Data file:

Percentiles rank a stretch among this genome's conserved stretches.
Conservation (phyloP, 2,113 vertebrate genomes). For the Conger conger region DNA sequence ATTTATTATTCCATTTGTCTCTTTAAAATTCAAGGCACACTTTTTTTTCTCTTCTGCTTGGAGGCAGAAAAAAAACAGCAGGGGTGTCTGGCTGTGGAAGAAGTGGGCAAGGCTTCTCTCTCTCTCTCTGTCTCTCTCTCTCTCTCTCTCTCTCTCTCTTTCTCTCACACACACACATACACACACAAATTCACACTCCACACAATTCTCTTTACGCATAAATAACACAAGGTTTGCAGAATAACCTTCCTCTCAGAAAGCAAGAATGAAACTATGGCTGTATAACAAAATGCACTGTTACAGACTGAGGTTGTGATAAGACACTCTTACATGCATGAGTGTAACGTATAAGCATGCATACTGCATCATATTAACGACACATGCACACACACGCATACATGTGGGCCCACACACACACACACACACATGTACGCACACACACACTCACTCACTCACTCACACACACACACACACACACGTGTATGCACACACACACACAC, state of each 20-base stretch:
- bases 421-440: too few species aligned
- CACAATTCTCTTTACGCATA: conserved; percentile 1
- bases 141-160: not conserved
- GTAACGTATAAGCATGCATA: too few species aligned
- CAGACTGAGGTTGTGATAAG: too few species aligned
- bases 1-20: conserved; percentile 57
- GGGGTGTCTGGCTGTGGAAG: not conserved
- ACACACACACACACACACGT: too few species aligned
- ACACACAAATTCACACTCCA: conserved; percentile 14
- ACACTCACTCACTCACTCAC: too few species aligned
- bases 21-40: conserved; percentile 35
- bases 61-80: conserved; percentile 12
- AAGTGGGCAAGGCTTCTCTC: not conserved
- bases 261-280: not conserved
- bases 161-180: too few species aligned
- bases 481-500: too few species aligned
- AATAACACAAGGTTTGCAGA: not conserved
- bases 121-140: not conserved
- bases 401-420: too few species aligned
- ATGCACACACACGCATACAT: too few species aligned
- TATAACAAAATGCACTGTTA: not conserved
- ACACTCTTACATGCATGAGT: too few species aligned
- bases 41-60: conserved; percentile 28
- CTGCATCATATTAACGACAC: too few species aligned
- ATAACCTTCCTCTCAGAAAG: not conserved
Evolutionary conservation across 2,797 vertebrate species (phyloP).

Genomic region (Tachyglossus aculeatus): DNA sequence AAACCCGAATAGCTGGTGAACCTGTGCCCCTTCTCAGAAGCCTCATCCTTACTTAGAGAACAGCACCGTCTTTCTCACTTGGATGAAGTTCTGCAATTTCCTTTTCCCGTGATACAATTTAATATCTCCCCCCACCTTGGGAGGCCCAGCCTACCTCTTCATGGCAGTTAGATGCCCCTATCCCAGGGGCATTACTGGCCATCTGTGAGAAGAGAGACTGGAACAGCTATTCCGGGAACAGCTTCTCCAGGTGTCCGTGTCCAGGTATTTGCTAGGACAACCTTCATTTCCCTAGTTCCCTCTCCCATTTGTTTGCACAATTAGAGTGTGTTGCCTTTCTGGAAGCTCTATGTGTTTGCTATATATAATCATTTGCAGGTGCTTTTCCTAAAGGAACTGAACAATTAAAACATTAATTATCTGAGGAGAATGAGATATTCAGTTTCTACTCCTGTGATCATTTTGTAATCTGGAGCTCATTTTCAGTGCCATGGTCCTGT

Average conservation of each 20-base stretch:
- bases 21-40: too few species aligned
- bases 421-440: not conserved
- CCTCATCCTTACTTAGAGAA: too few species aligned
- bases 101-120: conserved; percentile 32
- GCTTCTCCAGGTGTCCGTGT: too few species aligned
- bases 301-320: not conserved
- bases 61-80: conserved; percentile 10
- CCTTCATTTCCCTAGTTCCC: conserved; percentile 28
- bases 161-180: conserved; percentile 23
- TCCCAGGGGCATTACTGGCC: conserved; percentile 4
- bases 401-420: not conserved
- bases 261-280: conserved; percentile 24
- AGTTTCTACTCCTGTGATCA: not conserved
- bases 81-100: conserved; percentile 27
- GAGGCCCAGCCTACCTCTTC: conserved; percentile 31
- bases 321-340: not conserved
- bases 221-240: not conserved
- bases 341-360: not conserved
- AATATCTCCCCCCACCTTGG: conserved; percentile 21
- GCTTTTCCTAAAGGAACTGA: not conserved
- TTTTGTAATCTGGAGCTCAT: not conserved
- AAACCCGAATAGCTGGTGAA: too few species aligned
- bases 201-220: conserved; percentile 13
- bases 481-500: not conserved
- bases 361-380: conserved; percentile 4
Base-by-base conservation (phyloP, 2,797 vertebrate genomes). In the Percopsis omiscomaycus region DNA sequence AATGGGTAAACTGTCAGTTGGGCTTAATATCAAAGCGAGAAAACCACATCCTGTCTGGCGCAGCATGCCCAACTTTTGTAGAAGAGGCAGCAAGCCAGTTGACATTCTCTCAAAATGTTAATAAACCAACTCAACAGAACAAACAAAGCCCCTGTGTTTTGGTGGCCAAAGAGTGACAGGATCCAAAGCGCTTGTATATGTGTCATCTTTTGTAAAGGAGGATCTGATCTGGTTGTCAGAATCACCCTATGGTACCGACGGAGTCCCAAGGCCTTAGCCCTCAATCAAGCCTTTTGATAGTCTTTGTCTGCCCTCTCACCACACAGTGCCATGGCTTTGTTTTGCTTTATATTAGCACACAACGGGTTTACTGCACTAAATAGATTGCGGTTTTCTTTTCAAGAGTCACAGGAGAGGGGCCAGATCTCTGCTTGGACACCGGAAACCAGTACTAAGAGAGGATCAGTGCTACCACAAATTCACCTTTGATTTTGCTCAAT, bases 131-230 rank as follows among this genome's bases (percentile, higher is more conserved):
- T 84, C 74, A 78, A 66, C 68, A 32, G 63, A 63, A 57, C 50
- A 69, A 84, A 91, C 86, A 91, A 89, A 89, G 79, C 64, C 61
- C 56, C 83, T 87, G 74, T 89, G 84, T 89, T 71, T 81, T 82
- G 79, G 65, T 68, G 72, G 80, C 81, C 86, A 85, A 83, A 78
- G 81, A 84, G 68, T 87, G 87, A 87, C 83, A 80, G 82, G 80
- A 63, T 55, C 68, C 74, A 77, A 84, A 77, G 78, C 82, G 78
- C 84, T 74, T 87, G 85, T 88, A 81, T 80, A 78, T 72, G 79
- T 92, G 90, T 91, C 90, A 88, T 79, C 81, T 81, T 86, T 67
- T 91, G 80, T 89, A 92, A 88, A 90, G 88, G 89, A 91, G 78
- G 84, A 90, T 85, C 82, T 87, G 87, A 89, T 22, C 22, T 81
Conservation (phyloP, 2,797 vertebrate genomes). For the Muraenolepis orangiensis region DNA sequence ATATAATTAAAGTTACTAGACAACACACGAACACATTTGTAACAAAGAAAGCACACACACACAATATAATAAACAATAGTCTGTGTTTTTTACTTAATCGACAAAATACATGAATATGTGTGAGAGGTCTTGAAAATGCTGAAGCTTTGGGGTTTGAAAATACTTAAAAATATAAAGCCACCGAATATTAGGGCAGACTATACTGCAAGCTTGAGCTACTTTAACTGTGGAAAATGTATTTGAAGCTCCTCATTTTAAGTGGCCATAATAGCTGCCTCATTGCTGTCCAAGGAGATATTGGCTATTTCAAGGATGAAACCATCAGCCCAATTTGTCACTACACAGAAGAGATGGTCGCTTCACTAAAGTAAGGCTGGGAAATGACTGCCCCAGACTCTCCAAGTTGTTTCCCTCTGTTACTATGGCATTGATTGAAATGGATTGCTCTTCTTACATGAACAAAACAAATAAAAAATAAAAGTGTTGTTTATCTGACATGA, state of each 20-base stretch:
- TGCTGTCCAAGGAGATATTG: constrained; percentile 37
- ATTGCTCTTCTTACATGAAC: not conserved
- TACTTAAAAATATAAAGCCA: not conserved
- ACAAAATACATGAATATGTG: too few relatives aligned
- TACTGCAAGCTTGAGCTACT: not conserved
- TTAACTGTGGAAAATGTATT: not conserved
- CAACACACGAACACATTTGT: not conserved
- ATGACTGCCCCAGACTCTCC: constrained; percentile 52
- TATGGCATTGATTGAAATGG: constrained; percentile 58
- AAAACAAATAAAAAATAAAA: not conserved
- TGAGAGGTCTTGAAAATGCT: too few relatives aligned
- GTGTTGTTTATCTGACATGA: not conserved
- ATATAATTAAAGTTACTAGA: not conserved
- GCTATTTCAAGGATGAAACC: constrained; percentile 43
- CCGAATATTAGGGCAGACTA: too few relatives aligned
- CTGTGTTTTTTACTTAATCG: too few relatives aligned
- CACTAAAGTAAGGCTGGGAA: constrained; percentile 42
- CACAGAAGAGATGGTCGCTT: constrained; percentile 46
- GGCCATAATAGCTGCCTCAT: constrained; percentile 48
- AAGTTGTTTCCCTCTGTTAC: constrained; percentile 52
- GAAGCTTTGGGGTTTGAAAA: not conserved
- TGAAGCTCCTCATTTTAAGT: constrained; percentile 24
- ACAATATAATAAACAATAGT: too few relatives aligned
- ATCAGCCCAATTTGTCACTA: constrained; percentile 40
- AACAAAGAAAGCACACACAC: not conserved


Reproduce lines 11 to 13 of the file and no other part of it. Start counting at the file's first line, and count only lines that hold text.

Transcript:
- ACACACAAATTCACACTCCA: conserved; percentile 14
- ACACTCACTCACTCACTCAC: too few species aligned
- bases 21-40: conserved; percentile 35